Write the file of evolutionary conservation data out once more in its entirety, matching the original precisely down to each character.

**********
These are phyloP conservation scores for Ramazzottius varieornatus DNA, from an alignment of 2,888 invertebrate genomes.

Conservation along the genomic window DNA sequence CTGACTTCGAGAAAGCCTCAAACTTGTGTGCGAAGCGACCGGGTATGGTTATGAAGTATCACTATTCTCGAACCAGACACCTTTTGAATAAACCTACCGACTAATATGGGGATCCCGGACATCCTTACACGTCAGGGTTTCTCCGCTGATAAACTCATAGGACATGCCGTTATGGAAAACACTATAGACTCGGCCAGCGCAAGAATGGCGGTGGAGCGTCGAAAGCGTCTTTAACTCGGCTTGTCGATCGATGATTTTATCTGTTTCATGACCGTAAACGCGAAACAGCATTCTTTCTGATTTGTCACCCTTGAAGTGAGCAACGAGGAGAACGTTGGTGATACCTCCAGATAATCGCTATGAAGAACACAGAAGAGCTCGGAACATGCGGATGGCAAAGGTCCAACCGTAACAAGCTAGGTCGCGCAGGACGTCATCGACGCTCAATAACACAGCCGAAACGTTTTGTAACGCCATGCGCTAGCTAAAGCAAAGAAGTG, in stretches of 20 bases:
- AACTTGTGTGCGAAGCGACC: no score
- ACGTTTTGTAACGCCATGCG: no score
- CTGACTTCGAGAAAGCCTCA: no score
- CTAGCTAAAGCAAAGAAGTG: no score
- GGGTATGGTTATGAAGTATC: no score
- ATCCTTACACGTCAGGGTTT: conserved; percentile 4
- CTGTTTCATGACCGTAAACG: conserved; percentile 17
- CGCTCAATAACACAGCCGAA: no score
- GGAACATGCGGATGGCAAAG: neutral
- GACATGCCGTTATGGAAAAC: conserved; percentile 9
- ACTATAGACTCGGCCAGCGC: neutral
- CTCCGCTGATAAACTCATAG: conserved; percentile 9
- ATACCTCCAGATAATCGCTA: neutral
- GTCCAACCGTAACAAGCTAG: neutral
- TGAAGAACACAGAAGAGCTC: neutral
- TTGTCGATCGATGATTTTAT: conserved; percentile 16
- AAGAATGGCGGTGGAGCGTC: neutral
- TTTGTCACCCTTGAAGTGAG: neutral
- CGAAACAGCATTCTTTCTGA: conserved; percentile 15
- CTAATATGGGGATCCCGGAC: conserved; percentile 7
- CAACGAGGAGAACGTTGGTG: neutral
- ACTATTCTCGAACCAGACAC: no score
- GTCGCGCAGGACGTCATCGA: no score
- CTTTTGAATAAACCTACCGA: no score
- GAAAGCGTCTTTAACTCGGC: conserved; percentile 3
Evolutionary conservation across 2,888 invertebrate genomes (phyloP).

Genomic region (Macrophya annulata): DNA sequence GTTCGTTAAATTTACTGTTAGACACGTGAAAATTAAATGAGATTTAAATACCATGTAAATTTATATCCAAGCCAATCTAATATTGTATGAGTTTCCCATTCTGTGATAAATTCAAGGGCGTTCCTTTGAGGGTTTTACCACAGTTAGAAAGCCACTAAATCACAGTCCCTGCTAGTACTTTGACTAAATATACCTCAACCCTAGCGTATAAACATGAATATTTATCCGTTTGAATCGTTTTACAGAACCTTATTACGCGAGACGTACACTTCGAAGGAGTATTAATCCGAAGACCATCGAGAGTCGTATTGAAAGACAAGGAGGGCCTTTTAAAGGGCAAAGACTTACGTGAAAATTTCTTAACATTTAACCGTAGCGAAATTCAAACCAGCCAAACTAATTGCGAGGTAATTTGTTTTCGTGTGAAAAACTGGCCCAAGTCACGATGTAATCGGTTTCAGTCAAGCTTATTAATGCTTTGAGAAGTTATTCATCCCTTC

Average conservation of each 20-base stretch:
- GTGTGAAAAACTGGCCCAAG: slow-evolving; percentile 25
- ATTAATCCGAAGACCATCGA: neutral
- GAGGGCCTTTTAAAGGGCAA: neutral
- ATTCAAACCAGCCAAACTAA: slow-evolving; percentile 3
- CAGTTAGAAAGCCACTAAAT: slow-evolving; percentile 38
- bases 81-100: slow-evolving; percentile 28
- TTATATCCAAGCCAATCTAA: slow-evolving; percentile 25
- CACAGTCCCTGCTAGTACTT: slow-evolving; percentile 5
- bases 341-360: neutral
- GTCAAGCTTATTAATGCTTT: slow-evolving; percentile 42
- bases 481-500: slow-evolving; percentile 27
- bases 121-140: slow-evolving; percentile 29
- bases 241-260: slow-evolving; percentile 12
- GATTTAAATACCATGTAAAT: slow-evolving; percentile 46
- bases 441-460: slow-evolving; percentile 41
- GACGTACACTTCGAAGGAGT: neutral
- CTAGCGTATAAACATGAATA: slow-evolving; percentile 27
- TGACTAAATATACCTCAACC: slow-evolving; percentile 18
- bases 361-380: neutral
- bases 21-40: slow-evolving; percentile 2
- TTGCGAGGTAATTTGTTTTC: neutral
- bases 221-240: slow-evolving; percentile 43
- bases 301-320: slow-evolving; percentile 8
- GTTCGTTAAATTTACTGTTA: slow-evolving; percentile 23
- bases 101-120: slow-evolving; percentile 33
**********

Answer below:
These are phyloP conservation scores for Ramazzottius varieornatus DNA, from an alignment of 2,888 invertebrate genomes.

Conservation along the genomic window DNA sequence CTGACTTCGAGAAAGCCTCAAACTTGTGTGCGAAGCGACCGGGTATGGTTATGAAGTATCACTATTCTCGAACCAGACACCTTTTGAATAAACCTACCGACTAATATGGGGATCCCGGACATCCTTACACGTCAGGGTTTCTCCGCTGATAAACTCATAGGACATGCCGTTATGGAAAACACTATAGACTCGGCCAGCGCAAGAATGGCGGTGGAGCGTCGAAAGCGTCTTTAACTCGGCTTGTCGATCGATGATTTTATCTGTTTCATGACCGTAAACGCGAAACAGCATTCTTTCTGATTTGTCACCCTTGAAGTGAGCAACGAGGAGAACGTTGGTGATACCTCCAGATAATCGCTATGAAGAACACAGAAGAGCTCGGAACATGCGGATGGCAAAGGTCCAACCGTAACAAGCTAGGTCGCGCAGGACGTCATCGACGCTCAATAACACAGCCGAAACGTTTTGTAACGCCATGCGCTAGCTAAAGCAAAGAAGTG, in stretches of 20 bases:
- AACTTGTGTGCGAAGCGACC: no score
- ACGTTTTGTAACGCCATGCG: no score
- CTGACTTCGAGAAAGCCTCA: no score
- CTAGCTAAAGCAAAGAAGTG: no score
- GGGTATGGTTATGAAGTATC: no score
- ATCCTTACACGTCAGGGTTT: conserved; percentile 4
- CTGTTTCATGACCGTAAACG: conserved; percentile 17
- CGCTCAATAACACAGCCGAA: no score
- GGAACATGCGGATGGCAAAG: neutral
- GACATGCCGTTATGGAAAAC: conserved; percentile 9
- ACTATAGACTCGGCCAGCGC: neutral
- CTCCGCTGATAAACTCATAG: conserved; percentile 9
- ATACCTCCAGATAATCGCTA: neutral
- GTCCAACCGTAACAAGCTAG: neutral
- TGAAGAACACAGAAGAGCTC: neutral
- TTGTCGATCGATGATTTTAT: conserved; percentile 16
- AAGAATGGCGGTGGAGCGTC: neutral
- TTTGTCACCCTTGAAGTGAG: neutral
- CGAAACAGCATTCTTTCTGA: conserved; percentile 15
- CTAATATGGGGATCCCGGAC: conserved; percentile 7
- CAACGAGGAGAACGTTGGTG: neutral
- ACTATTCTCGAACCAGACAC: no score
- GTCGCGCAGGACGTCATCGA: no score
- CTTTTGAATAAACCTACCGA: no score
- GAAAGCGTCTTTAACTCGGC: conserved; percentile 3
Evolutionary conservation across 2,888 invertebrate genomes (phyloP).

Genomic region (Macrophya annulata): DNA sequence GTTCGTTAAATTTACTGTTAGACACGTGAAAATTAAATGAGATTTAAATACCATGTAAATTTATATCCAAGCCAATCTAATATTGTATGAGTTTCCCATTCTGTGATAAATTCAAGGGCGTTCCTTTGAGGGTTTTACCACAGTTAGAAAGCCACTAAATCACAGTCCCTGCTAGTACTTTGACTAAATATACCTCAACCCTAGCGTATAAACATGAATATTTATCCGTTTGAATCGTTTTACAGAACCTTATTACGCGAGACGTACACTTCGAAGGAGTATTAATCCGAAGACCATCGAGAGTCGTATTGAAAGACAAGGAGGGCCTTTTAAAGGGCAAAGACTTACGTGAAAATTTCTTAACATTTAACCGTAGCGAAATTCAAACCAGCCAAACTAATTGCGAGGTAATTTGTTTTCGTGTGAAAAACTGGCCCAAGTCACGATGTAATCGGTTTCAGTCAAGCTTATTAATGCTTTGAGAAGTTATTCATCCCTTC

Average conservation of each 20-base stretch:
- GTGTGAAAAACTGGCCCAAG: slow-evolving; percentile 25
- ATTAATCCGAAGACCATCGA: neutral
- GAGGGCCTTTTAAAGGGCAA: neutral
- ATTCAAACCAGCCAAACTAA: slow-evolving; percentile 3
- CAGTTAGAAAGCCACTAAAT: slow-evolving; percentile 38
- bases 81-100: slow-evolving; percentile 28
- TTATATCCAAGCCAATCTAA: slow-evolving; percentile 25
- CACAGTCCCTGCTAGTACTT: slow-evolving; percentile 5
- bases 341-360: neutral
- GTCAAGCTTATTAATGCTTT: slow-evolving; percentile 42
- bases 481-500: slow-evolving; percentile 27
- bases 121-140: slow-evolving; percentile 29
- bases 241-260: slow-evolving; percentile 12
- GATTTAAATACCATGTAAAT: slow-evolving; percentile 46
- bases 441-460: slow-evolving; percentile 41
- GACGTACACTTCGAAGGAGT: neutral
- CTAGCGTATAAACATGAATA: slow-evolving; percentile 27
- TGACTAAATATACCTCAACC: slow-evolving; percentile 18
- bases 361-380: neutral
- bases 21-40: slow-evolving; percentile 2
- TTGCGAGGTAATTTGTTTTC: neutral
- bases 221-240: slow-evolving; percentile 43
- bases 301-320: slow-evolving; percentile 8
- GTTCGTTAAATTTACTGTTA: slow-evolving; percentile 23
- bases 101-120: slow-evolving; percentile 33